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Born in the village of Foase, in the Atwima District of the Ashanti Region in Ghana, West Africa, he worked in various jobs in science and medical-related field while maintaining his interest in music. In 1957, when the former British colony of the Gold Coast became the independent country of Ghana, Koo Nimo first received national acclaim through the formation of the Addadam Agofomma ensemble. Many of his songs tell traditional stories and are sung in the language Twi. Along with one or two guitars and vocals, the traditional Ashanti palmwine ensemble consists of traditional instruments of West Africa, including the apentemma and the donno, the frikyiwa (metal castanet), the prempensua (rhumba box), the ntorwa (hollow gourd rattle with beads or seeds woven around it on a net), and the nnawuta (consisting of two iron bells that provide the key rhythmic pattern) or dawuro (banana-shaped bell).
In 1979, in recognition of his services to Ghanaian music as performer, teacher and administrator, Koo Nimo was elected President of MUSIGA (the Musicians' Union of Ghana). His countrymen appreciated not only his music, but his love of and respect for tradition. In 1985 Koo Nimo was appointed interim chairman of COSGA, the Copyright Society of Ghana, More recently he has been made an honorary life member of the International Association for the Study of Popular Music, along with such distinguished names as Professor J.H.K. Nketia and John Collins. In 1990, eight of Koo's songs were released as a compact disk entitled Osabarima. This was the first work by a Ghanaian artist to be put on CD. In the words of High Fidelity Magazine (September 1990, 103). In February 1991, in recognition of his services to music and to his country, Koo received the prestigious Asanteman award from the Asantehene. In March, he received the Flag Star award from ECRAG (Entertainment Critics and Reviewers Association of Ghana). In 1991, he was invited to serve on the National Folklore Board of Trustees. In January, 1992, at Columbia University, New York, USA, Andrew L. Kaye presented his dissertation entitled Koo Nimo and his circle: A Ghanaian Musician in Ethnomusicological Perspective and was awarded a Doctor of Philosophy degree for his work. In March 1997, the Ghana government celebrated the fortieth anniversary of independence by awarding gold medals to forty of its distinguished citizens, one of whom was Koo Nimo. This was in recognition of his efforts to preserve traditional culture. In the next month he received the Konkoma Award for his contribution to Ghanaian Highlife Music.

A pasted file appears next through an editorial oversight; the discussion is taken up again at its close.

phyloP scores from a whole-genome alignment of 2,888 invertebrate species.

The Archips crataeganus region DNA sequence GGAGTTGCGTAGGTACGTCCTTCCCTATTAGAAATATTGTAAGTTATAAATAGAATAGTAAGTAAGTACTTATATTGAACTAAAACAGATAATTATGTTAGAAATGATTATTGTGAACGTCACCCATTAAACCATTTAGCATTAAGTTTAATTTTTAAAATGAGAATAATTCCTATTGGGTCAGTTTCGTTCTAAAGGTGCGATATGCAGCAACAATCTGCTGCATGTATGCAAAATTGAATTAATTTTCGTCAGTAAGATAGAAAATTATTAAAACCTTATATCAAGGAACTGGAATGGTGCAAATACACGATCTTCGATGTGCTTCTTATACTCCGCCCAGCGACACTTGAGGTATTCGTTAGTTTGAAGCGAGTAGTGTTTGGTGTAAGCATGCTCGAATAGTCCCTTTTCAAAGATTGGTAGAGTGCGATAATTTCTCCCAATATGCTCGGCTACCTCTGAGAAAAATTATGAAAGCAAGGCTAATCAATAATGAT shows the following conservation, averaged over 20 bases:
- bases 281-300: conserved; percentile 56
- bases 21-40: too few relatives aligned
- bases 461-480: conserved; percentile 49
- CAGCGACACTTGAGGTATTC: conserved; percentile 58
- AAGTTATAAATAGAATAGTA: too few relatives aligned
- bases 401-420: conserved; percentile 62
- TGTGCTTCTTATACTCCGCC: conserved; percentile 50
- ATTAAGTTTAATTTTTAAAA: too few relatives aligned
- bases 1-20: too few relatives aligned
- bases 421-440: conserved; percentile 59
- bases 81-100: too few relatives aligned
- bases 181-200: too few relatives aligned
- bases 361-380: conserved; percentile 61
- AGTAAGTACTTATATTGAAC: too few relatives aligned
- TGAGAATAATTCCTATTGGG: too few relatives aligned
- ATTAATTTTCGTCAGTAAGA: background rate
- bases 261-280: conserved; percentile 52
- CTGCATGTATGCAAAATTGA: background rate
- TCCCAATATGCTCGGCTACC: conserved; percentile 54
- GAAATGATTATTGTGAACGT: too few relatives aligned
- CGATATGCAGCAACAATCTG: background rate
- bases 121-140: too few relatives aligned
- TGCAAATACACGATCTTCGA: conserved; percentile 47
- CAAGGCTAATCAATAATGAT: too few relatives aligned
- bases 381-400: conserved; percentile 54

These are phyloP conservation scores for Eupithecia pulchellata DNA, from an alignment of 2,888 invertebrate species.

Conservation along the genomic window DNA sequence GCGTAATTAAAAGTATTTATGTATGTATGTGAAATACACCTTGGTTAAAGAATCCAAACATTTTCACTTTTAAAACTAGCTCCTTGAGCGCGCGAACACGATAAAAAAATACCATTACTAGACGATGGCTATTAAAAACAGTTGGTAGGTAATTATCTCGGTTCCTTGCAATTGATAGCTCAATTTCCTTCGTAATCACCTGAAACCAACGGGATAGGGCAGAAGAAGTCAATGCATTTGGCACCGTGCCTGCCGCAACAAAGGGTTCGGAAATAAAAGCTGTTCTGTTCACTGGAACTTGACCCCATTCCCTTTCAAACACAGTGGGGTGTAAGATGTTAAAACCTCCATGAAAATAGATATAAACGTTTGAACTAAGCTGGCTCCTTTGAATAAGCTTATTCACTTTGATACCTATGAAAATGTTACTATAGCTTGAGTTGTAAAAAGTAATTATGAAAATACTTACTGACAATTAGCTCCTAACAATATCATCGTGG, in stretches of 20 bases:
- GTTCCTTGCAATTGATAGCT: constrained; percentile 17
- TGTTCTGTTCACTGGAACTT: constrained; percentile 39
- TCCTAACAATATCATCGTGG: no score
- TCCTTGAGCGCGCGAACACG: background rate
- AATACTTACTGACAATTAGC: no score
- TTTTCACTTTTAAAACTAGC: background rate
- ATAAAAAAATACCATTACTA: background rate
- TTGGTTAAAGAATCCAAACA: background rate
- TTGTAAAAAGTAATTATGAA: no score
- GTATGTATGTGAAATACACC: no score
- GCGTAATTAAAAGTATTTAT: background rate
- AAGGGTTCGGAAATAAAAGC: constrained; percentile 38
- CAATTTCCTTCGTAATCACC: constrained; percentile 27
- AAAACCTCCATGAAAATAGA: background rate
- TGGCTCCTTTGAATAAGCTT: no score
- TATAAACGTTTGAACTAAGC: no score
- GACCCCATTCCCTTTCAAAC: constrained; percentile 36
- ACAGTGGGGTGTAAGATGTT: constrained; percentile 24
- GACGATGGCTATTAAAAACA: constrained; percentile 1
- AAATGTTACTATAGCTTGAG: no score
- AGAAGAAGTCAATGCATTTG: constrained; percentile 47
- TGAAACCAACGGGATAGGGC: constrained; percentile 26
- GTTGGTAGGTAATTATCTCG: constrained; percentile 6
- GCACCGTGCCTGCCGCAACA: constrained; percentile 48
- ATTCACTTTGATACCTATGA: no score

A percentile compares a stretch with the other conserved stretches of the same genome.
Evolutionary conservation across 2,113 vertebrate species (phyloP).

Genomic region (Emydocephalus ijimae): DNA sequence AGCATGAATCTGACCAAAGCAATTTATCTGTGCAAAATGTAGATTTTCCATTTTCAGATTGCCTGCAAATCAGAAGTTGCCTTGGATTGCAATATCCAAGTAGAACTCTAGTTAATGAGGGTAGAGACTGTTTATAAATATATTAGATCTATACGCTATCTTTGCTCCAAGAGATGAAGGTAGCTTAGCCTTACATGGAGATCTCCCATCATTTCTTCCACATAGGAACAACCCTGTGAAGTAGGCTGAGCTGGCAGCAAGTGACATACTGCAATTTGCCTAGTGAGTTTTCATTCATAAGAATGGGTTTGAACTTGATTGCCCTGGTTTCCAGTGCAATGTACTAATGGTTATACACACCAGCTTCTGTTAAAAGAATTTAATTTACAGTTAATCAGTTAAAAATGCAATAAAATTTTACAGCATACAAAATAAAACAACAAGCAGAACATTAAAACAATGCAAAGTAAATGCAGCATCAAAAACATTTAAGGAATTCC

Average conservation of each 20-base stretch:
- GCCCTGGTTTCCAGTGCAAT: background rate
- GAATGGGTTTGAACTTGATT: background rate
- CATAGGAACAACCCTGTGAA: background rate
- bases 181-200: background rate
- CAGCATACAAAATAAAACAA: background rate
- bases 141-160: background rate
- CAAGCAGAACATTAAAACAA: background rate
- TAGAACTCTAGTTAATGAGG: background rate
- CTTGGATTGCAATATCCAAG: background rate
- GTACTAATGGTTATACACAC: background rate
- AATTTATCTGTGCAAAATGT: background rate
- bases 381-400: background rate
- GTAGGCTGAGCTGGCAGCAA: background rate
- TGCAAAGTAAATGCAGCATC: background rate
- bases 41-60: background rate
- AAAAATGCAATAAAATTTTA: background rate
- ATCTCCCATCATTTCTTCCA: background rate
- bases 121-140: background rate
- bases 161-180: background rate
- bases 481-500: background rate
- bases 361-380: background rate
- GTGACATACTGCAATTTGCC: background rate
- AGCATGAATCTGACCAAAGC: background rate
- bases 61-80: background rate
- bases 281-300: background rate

In 1998, Koo was employed as a Professor of Ethnomusicology at the University of Washington in Seattle, USA, for two years, before taking a similar position at the University of Michigan in Ann Arbor. As of 2006, Koo Nimo has moved back to Ghana and is currently living in Kumasi.
- Ashanti Ballads (1968)
- Osabarima (1990, re-issued 2000)
- Tete Wobi Ka (2000)
- Contributing artist
- Highlife Roots Revival (2012, Riverboat Records)
- The Rough Guide to Acoustic Africa (2013, World Music Network)
- Koo Nimo. "Daniel "Koo Nimo" Amponsah". Seattle Art Museum.
- Andrew L. Kaye (1999). "Koo Nimo: A Contemporary Ghanaian Musician". Journal of the International Library of African Music (International Library of African Music) 7 (4): 147–165.
- "Koo Nimo - King of Palmwine Music". GhanaWeb. 16 September 2008. Retrieved 31 August 2010.
- "King of Palmwine Music". AllAfrica.com. 14 September 2008. Retrieved 31 August 2010.
- Christopher Lydon; Koo Nimo (11 February 2010). "Ghana Speaks (IV): … and Koo Nimo plays guitar and sings". Radio Open Source.
- Koo Nimo on YouTube - from Sublime World Productions Sounds from Ghana documentary